Photographer asks teens to edit selfies until they are 'social media ready' and the results are disturbing
A new photo series has exposed the lengths that certain youngsters go to to alter their appearance before posting selfies to social media, and the results are, unsurprisingly, disturbing.
The project, which is called Selfie Harm, saw British photographer, Rankin, capture 15 British adolescents, who were aged between 13 and 19. They were then asked to spend around five minutes editing and filtering the photo - using the app B612 - until they deemed it to be "social media ready".
The experiment exposed two things: that thanks to affordable and easy-to-use apps, Photoshopping is no longer a technique solely reserved for models and actors. And secondly, because of the prevalence of such software - and the dominance of photo-sharing platforms such as Instagram - teenagers are under a pressure, unique to today, to look a certain way.
"People are mimicking their idols, making their eyes bigger, their nose smaller and their skin brighter, and all for social media likes," said Rankin following the publication of the photo series. "It's just another reason why we are living in a world of FOMO, sadness, increased anxiety and Snapchat dysmorphia. It's time to acknowledge the damaging effects that social media has on people's self-image."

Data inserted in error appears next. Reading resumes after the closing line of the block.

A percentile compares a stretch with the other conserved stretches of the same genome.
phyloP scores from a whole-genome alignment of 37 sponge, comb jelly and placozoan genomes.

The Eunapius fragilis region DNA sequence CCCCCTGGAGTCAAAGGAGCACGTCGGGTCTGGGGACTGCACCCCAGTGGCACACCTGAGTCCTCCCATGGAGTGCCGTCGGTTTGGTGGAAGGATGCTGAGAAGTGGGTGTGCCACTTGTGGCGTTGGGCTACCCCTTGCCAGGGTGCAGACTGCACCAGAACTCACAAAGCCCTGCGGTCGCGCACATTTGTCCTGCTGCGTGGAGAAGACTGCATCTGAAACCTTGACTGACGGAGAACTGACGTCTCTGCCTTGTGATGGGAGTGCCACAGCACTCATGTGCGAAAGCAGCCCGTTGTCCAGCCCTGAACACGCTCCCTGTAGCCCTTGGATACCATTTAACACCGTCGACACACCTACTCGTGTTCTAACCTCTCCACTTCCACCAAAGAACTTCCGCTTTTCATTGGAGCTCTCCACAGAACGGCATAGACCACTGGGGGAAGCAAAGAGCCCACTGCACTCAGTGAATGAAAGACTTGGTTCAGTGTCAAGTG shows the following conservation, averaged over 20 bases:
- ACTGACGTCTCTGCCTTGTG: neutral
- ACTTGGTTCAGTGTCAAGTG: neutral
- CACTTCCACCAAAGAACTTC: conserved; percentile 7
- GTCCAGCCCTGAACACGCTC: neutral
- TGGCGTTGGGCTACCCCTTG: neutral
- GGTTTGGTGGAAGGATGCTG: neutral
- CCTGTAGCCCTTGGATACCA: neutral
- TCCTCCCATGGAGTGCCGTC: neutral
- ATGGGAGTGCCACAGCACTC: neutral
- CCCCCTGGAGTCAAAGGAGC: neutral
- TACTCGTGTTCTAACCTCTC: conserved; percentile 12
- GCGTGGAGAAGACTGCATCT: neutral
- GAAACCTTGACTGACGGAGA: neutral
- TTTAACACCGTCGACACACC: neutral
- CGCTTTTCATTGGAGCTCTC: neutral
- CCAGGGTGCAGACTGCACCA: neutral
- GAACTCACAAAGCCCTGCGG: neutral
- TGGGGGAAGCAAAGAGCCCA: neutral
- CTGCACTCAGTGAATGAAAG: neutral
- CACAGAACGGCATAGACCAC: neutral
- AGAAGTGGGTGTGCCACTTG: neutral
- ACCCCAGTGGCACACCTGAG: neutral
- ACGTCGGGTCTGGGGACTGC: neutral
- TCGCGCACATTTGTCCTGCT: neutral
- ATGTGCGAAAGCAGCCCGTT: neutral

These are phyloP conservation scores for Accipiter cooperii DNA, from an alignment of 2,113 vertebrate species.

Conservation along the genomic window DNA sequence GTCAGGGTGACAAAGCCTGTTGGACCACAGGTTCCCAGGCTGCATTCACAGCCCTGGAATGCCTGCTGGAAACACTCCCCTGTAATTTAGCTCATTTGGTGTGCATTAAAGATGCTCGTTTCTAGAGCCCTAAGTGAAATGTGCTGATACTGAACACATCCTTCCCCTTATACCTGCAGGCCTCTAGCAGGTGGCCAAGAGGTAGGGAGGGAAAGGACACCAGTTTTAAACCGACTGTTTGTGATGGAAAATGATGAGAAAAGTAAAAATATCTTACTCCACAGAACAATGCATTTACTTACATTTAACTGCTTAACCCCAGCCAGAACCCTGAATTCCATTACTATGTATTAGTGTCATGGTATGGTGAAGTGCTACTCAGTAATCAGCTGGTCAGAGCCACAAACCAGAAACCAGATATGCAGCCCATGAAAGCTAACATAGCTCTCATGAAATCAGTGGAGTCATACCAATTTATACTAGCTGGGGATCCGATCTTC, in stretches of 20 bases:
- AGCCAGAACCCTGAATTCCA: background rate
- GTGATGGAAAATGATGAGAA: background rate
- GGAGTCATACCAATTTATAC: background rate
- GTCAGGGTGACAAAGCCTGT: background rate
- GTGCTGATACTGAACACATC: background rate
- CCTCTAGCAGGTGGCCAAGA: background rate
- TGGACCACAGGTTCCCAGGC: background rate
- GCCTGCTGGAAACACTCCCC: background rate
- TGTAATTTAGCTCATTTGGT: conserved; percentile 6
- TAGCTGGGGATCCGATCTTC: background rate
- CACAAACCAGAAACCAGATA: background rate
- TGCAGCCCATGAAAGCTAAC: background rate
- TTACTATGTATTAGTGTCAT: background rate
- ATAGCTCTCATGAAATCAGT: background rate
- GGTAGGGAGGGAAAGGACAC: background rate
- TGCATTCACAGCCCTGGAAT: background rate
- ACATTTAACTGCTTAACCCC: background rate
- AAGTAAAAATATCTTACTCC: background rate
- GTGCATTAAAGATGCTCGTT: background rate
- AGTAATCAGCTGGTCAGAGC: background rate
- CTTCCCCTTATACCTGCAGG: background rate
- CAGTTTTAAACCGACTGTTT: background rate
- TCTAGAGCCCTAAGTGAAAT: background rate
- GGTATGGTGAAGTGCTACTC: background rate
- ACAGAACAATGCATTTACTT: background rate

"I find it disturbing how big even the small changes are. Social media has made everyone into their own brand," he continued. "Imagery, like anything else, can be healthy or harmful, addictive or nutritious. This has become a massive issue with the huge cultural impact of social media. Every platform is full of hyper-retouched and highly addictive imagery. It’s messing people up."
"But what’s even scarier is that there’s little or no debate happening around this. We’ve been talking about airbrushing, retouching and Photoshopping for about 15 years now. These filters are something very new and, in my opinion, a lot more dangerous."
The photographer admitted that he has previously been criticised for his use of Photoshop - something he says was "absolutely correct". And so, the series was created to be "part of the movement against the harmful effects that this newly accessible technology is having on people’s mental state", and to highlight the "damage that it is doing to photography, the art form that I love."
The portraits were unveiled last week as part of the project, Visual Diet, a collaboration between M&C Saatchi, Rankin and MTArt Agency, and was conceived to explore the impact that imagery can have on people's mental health.